> if to execute?


Both, probably. However, it would only be 'better' in that it checks for
the determining factor: whether the element is an array, or not.

[snip]

Mike

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Michael Winter
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greenflame
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      06-20-2005
Everyone: So it is more efficient to fill in an empty array then to
copy one and shange the values? Also, since the idea has been brought
up, Is there a way good way to make an iff block that checks whether a
variable is a string, number, "1D Matrix", "2D Matrix, ... etc. A "1D
Matrix is just an array. A "2D Matrix" is an arry of arrays.

Rob G: Does your multuplyArr function just multiply all the elements of
an "n dimensional matrix" by a certain factor (where an "n dimensional
matrix" is n nested arrays)?

 
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RobG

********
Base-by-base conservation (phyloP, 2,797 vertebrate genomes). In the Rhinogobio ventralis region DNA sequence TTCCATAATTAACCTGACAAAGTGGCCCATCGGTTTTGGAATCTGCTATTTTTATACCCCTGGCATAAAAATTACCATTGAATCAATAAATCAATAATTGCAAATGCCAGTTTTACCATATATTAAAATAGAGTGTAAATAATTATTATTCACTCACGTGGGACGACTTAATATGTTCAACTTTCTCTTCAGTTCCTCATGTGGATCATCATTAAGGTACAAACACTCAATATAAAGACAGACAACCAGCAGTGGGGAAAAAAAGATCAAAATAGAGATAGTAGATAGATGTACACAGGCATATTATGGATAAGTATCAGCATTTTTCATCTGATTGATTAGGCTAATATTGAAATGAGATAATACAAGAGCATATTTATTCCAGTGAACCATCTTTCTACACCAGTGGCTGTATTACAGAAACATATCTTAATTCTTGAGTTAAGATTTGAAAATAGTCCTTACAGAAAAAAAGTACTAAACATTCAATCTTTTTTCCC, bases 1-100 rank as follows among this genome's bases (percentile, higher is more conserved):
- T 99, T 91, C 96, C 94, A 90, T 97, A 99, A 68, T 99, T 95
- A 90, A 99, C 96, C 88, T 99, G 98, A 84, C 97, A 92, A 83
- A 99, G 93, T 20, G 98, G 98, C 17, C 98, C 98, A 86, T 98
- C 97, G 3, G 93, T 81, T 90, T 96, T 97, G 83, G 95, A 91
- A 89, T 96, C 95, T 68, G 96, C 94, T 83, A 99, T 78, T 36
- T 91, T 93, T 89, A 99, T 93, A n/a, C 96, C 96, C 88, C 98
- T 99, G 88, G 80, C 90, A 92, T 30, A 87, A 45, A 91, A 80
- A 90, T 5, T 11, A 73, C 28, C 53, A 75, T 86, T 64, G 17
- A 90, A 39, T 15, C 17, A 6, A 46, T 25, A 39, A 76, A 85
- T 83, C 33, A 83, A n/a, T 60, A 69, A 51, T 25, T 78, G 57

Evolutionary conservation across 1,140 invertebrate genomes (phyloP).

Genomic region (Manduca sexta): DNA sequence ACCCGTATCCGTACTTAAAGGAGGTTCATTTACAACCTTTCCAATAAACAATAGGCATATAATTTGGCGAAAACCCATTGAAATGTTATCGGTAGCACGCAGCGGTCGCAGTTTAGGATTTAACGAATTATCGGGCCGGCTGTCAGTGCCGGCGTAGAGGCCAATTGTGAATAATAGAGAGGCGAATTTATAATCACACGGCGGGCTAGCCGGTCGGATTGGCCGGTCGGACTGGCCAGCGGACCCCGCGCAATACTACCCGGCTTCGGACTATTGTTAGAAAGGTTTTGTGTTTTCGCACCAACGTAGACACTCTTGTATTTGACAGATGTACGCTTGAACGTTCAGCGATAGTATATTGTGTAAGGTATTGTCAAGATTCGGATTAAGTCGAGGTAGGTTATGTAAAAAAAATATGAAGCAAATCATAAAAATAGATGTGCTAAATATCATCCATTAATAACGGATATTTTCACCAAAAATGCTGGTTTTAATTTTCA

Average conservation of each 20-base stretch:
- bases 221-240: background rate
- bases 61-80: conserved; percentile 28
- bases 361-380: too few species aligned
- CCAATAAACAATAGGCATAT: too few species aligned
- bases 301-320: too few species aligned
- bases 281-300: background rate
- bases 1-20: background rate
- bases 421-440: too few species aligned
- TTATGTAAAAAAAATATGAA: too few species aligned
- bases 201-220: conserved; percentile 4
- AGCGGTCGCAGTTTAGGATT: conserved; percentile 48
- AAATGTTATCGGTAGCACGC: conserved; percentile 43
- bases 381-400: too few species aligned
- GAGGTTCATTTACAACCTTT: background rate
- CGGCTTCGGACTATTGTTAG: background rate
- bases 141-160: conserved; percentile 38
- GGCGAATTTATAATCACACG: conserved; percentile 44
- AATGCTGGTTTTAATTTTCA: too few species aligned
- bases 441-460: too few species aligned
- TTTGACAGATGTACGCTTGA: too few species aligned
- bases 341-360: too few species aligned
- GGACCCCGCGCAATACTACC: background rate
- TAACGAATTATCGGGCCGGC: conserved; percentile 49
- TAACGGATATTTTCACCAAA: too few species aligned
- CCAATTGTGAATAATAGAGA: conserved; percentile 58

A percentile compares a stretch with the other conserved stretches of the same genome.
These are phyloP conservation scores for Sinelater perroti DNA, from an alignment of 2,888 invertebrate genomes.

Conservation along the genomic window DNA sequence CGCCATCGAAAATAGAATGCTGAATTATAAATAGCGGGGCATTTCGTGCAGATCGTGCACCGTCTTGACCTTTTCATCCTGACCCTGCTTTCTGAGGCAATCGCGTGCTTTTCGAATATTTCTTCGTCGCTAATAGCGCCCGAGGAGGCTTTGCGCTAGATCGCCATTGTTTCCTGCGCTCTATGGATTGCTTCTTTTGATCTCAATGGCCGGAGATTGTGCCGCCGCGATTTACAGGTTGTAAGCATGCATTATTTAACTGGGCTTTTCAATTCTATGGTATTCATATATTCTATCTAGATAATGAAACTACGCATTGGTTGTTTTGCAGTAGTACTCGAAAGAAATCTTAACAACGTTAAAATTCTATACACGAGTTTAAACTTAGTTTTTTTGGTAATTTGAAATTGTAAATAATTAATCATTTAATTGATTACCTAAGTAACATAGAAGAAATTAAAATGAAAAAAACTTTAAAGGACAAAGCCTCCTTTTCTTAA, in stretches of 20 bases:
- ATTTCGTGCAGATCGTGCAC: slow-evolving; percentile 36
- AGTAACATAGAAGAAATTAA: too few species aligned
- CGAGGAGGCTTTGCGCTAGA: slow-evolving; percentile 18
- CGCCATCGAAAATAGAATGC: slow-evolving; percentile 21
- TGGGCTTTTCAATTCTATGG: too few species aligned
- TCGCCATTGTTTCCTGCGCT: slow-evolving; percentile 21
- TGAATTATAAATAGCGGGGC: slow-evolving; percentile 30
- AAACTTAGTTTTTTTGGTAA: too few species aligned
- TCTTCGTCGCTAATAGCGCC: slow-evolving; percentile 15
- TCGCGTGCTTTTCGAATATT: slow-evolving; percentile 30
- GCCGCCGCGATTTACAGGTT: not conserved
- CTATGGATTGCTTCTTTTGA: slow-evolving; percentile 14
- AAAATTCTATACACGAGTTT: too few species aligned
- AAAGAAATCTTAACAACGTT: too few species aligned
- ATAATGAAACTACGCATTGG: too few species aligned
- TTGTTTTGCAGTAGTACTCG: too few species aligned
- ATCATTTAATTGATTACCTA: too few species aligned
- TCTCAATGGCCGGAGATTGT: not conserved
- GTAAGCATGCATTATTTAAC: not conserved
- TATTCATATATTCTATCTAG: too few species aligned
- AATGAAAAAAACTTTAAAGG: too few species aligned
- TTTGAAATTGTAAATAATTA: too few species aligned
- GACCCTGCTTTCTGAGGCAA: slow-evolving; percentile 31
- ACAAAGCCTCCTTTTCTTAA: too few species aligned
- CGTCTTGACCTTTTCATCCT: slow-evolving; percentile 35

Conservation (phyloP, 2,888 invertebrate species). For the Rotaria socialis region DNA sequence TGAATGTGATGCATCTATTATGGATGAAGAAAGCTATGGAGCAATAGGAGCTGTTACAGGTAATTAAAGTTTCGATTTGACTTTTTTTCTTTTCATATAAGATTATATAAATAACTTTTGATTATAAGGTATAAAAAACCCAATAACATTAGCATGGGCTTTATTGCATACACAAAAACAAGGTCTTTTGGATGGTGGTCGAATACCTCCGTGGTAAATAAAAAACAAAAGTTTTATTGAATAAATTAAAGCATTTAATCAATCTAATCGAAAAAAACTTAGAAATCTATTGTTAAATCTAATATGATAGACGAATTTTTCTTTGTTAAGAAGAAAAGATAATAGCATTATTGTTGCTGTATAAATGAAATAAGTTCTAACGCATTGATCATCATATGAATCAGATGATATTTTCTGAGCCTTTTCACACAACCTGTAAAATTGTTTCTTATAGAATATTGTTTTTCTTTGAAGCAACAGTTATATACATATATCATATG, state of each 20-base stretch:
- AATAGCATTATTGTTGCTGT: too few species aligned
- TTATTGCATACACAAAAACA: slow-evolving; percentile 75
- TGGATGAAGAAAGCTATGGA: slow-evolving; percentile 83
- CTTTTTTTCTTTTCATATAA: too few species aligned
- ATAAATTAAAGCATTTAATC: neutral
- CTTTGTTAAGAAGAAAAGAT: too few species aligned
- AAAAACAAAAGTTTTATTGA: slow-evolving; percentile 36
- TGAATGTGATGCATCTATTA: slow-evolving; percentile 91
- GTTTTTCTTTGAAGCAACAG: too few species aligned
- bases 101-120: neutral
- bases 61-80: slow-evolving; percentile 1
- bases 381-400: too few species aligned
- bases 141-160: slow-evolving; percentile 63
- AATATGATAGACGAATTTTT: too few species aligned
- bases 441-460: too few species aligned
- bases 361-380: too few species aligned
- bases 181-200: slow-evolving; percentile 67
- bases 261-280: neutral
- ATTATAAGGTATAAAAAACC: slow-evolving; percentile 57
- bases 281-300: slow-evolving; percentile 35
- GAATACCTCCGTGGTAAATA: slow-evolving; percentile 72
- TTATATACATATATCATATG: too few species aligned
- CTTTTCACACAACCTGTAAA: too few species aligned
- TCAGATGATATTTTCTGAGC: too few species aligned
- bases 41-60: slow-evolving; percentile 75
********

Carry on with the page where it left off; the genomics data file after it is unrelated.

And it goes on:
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      06-21-2005
greenflame wrote:
> Everyone: So it is more efficient to fill in an empty array then to
> copy one and shange the values?


Yes, it's about 20% slower. You have to go through the array twice,
doing most of what you have to do when mulitplying.

> Also, since the idea has been brought
> up, Is there a way good way to make an iff block that checks whether a
> variable is a string, number, "1D Matrix", "2D Matrix, ... etc. A "1D
> Matrix is just an array. A "2D Matrix" is an arry of arrays.


A 'good' way? no. You have to checek each element. Your 'matrix' is
just an object that holds arrays, it has no special methods to do